U.N. General Assembly to Vote On Resolution Calling For ‘Investigations, Prosecutions’ against Russia

Yomiuri Shimbun file photo
The United Nations Headquarters in New York

NEW YORK — As the United Nations marks one year since Russia launched its invasion of Ukraine, the General Assembly is expected to vote on a draft resolution that refers to “appropriate, fair and independent investigations and prosecutions” for the first time, regarding Russia’s alleged war crimes in Ukraine.

The U.N. General Assembly has adopted five resolutions on Ukraine but none of them included a call for “investigations and prosecutions.”

The final draft of the latest resolution obtained by The Yomiuri Shimbun states that the General Assembly “emphasizes the need to ensure accountability for the most serious crimes under international law committed on the territory of Ukraine through appropriate, fair and independent investigations and prosecutions at the national and international level, and ensure justice for all victims and the prevention of future crimes.”

Although the General Assembly resolution is not legally binding, Ukraine hopes it strengthens the country’s pursuit of justice against Russia over alleged war crimes.

The draft was to be submitted during an emergency special session of the General Assembly on Wednesday and Thursday under the names of more than 50 countries, including Japan, European countries and the United States. The resolution is expected to be adopted on Thursday afternoon.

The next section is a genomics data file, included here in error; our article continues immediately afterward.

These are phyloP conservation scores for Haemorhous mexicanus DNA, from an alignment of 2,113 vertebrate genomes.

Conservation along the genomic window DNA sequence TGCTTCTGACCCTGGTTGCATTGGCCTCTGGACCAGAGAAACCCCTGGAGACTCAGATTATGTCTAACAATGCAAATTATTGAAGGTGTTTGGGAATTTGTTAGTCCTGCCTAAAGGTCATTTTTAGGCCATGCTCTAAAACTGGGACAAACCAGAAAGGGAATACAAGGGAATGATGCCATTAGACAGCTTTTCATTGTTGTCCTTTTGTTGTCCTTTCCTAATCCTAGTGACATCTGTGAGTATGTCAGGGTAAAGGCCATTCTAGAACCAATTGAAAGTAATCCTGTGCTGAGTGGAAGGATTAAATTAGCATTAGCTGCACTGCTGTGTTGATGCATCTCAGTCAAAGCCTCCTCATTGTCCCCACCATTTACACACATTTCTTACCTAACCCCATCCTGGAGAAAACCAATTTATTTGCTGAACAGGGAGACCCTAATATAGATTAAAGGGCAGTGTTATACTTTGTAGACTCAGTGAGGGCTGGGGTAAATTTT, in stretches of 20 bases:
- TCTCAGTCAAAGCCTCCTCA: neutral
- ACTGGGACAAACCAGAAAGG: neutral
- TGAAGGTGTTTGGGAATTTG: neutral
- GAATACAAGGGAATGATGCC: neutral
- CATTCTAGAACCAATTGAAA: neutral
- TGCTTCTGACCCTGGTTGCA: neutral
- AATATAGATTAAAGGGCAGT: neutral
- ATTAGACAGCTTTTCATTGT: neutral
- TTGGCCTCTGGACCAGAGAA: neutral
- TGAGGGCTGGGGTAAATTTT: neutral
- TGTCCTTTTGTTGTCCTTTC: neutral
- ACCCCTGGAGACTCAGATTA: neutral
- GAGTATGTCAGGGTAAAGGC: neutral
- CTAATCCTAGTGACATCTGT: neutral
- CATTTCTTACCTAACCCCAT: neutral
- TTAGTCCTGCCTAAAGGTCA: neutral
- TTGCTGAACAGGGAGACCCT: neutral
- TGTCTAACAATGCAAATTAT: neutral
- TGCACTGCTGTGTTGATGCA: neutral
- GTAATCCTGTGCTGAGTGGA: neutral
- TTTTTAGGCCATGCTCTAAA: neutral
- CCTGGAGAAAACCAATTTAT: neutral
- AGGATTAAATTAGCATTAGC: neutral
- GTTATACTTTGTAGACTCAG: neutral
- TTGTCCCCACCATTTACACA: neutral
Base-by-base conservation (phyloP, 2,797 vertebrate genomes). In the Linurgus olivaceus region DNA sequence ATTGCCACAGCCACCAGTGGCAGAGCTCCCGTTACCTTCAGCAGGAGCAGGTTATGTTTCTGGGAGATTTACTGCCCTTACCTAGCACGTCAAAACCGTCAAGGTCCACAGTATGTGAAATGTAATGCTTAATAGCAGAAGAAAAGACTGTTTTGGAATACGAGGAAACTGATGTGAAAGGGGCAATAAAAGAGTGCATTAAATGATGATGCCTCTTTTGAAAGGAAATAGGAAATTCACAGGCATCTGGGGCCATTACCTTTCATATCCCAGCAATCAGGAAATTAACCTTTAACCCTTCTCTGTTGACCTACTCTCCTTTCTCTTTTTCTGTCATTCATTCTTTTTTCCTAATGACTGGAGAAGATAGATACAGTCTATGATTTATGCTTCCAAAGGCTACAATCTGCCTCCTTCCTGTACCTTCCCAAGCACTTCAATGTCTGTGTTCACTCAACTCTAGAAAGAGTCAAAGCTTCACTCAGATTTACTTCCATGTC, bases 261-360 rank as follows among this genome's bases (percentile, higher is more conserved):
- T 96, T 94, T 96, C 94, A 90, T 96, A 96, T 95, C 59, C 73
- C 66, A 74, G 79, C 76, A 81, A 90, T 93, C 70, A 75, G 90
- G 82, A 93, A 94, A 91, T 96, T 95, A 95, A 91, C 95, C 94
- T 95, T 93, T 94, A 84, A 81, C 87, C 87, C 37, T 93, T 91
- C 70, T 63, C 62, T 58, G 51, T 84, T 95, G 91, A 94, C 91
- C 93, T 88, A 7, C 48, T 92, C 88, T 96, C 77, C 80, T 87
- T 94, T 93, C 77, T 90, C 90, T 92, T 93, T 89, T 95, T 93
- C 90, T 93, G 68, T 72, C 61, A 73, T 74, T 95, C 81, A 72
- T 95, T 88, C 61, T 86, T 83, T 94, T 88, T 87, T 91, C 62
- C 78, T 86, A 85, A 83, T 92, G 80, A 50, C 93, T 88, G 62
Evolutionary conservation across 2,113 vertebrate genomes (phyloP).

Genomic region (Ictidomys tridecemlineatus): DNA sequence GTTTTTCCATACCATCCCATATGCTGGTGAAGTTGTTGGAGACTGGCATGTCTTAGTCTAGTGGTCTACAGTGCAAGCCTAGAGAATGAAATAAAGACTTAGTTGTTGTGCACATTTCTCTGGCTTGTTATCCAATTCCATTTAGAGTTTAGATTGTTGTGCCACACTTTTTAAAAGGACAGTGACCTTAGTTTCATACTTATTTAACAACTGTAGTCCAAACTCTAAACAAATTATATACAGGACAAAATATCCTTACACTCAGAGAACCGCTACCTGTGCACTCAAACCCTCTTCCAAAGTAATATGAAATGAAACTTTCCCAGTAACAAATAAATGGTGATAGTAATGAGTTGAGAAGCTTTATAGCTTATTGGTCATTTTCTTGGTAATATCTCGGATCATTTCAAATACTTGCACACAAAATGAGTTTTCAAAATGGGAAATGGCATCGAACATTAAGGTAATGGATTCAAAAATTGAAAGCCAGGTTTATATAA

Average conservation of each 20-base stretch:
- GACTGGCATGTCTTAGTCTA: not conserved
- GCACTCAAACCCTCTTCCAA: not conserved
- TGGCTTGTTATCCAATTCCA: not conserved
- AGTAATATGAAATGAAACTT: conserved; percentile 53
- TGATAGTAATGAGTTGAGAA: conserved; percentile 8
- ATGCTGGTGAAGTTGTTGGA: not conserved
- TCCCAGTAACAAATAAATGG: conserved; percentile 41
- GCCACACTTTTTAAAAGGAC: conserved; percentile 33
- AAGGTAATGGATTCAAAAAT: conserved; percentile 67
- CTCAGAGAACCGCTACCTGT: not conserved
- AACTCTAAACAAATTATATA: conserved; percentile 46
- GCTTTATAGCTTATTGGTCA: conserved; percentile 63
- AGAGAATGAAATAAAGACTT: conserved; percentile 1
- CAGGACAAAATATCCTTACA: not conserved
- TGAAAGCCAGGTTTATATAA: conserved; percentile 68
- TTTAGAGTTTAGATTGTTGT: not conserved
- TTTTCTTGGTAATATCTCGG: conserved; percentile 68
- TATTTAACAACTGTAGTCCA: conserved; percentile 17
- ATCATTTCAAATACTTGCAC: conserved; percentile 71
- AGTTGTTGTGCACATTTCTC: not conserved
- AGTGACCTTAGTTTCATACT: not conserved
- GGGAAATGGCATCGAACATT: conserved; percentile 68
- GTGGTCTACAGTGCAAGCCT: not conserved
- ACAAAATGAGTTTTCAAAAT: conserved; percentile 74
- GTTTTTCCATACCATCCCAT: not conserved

The draft resolution also calls for an immediate cessation of attacks on critical infrastructure and civilian sites including residences, schools and hospitals; the immediate, complete and unconditional withdrawal of all Russian forces; the complete exchange of prisoners of war and the return of all internees and civilians forcibly transferred and deported.

The past five resolutions have all been adopted with a majority of votes in favor. A March resolution calling for the immediate withdrawal of Russian troops was adopted by 141 countries.

Countries that proposed the draft, including Japan, want to secure about the same number of affirmative votes this time.